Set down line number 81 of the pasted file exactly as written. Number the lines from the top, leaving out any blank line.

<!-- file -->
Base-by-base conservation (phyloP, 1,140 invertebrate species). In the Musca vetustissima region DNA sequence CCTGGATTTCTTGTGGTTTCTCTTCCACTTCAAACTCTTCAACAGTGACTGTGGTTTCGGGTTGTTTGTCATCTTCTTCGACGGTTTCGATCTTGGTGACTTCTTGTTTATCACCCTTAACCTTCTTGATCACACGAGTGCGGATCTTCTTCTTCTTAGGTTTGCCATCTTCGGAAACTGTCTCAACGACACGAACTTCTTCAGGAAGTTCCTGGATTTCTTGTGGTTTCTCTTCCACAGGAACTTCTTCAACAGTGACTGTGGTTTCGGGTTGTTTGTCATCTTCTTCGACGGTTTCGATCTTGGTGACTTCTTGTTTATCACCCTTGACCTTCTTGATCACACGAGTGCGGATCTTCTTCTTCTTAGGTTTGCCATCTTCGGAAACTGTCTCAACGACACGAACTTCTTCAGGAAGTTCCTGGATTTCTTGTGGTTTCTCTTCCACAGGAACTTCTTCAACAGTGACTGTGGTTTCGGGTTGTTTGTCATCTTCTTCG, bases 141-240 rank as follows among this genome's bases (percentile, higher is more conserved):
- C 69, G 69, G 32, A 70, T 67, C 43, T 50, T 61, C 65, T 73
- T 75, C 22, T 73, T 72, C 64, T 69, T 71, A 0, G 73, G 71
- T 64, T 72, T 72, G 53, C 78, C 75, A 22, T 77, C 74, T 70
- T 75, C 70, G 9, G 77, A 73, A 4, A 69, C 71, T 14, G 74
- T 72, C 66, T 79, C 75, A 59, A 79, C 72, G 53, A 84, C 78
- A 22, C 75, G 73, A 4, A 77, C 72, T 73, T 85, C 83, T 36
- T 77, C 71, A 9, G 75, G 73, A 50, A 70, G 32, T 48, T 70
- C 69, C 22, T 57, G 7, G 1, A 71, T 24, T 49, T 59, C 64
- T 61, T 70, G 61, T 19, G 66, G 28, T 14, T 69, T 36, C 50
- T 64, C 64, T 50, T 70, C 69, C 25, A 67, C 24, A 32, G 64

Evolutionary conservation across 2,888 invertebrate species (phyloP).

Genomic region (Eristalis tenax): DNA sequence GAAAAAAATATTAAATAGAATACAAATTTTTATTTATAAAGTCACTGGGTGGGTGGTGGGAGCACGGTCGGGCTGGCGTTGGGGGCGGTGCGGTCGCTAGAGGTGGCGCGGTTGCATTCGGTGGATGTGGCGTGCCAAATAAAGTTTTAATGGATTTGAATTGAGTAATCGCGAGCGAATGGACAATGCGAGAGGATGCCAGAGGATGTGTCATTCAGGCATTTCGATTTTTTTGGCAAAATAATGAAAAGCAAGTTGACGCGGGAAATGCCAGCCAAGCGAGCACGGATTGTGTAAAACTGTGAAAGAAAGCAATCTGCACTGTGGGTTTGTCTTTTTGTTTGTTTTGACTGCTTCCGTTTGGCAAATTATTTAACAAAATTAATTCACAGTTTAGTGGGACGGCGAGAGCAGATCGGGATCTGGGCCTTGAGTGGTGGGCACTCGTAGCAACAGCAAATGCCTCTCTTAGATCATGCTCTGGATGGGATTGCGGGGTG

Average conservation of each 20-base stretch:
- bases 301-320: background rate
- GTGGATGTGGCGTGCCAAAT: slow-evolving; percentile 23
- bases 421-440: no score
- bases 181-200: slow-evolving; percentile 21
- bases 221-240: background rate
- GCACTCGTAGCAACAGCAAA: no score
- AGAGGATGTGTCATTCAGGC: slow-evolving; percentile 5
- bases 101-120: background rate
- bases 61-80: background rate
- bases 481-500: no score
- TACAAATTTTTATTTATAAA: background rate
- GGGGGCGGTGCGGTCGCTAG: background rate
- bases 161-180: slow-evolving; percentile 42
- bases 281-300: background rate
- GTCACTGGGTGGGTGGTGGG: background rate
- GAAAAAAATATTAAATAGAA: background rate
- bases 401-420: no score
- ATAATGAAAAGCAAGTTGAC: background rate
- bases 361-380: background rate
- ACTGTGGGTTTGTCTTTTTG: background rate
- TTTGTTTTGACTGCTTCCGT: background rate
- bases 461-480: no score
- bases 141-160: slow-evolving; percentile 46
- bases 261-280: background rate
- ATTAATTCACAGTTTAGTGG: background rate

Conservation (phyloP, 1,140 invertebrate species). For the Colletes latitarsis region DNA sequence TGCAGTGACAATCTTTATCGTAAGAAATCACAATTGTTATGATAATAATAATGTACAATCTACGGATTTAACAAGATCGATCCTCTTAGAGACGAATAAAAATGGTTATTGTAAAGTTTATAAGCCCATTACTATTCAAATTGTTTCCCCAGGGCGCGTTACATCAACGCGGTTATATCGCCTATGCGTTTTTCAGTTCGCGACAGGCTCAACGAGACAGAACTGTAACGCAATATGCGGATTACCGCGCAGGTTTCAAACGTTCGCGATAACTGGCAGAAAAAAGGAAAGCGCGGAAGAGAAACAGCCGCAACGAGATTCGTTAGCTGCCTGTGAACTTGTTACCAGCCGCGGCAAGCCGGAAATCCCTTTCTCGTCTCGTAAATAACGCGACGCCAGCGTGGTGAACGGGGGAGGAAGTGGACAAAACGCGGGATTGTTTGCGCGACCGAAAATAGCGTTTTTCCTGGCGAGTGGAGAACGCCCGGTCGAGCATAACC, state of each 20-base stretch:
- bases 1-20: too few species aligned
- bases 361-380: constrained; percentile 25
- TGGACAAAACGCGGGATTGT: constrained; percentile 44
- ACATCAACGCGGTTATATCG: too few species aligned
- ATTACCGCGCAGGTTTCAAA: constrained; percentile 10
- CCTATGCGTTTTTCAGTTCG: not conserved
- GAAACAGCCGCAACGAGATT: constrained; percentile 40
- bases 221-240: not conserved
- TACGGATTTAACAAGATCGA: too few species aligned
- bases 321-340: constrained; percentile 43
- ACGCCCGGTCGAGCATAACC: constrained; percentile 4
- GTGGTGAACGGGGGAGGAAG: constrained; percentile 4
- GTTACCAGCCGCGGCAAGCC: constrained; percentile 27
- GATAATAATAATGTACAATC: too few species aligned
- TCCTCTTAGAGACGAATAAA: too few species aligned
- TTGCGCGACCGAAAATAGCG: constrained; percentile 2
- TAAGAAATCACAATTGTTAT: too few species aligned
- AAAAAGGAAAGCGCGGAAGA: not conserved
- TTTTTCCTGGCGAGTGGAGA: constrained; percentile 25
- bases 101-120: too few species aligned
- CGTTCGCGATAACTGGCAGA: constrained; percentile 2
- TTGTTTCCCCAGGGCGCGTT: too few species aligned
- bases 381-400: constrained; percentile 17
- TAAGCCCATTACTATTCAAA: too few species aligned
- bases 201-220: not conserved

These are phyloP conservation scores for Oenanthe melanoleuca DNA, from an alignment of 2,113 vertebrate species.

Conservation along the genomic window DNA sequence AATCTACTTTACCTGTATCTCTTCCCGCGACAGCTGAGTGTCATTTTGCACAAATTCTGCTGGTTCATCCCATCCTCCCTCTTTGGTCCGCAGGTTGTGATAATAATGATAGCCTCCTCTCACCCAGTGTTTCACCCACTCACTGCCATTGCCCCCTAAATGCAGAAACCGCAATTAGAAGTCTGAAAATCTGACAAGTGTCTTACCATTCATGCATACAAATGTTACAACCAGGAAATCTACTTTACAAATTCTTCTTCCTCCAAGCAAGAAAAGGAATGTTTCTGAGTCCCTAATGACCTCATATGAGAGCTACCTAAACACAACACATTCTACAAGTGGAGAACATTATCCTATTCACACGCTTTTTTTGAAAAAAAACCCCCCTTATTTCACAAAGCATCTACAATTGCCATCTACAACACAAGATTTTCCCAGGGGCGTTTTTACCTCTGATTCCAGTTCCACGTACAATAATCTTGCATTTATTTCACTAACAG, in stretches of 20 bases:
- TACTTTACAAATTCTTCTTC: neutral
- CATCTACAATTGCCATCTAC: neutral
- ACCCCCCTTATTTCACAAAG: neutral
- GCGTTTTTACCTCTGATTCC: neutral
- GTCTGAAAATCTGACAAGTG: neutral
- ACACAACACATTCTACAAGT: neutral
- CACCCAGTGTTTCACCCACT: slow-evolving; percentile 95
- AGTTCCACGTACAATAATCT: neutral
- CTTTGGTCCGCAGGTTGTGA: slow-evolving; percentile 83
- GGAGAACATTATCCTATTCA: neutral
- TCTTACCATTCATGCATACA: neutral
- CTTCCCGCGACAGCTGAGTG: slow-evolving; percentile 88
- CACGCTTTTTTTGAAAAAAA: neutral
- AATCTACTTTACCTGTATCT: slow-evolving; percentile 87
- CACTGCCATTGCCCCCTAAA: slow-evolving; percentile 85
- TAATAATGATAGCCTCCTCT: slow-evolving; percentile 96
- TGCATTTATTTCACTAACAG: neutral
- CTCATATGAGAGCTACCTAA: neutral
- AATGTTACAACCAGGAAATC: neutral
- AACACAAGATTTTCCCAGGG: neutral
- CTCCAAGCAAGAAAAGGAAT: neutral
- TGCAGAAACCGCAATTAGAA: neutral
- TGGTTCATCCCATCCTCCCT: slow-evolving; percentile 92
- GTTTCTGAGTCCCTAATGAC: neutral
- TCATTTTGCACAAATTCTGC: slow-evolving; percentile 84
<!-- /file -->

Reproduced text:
- AATCTACTTTACCTGTATCT: slow-evolving; percentile 87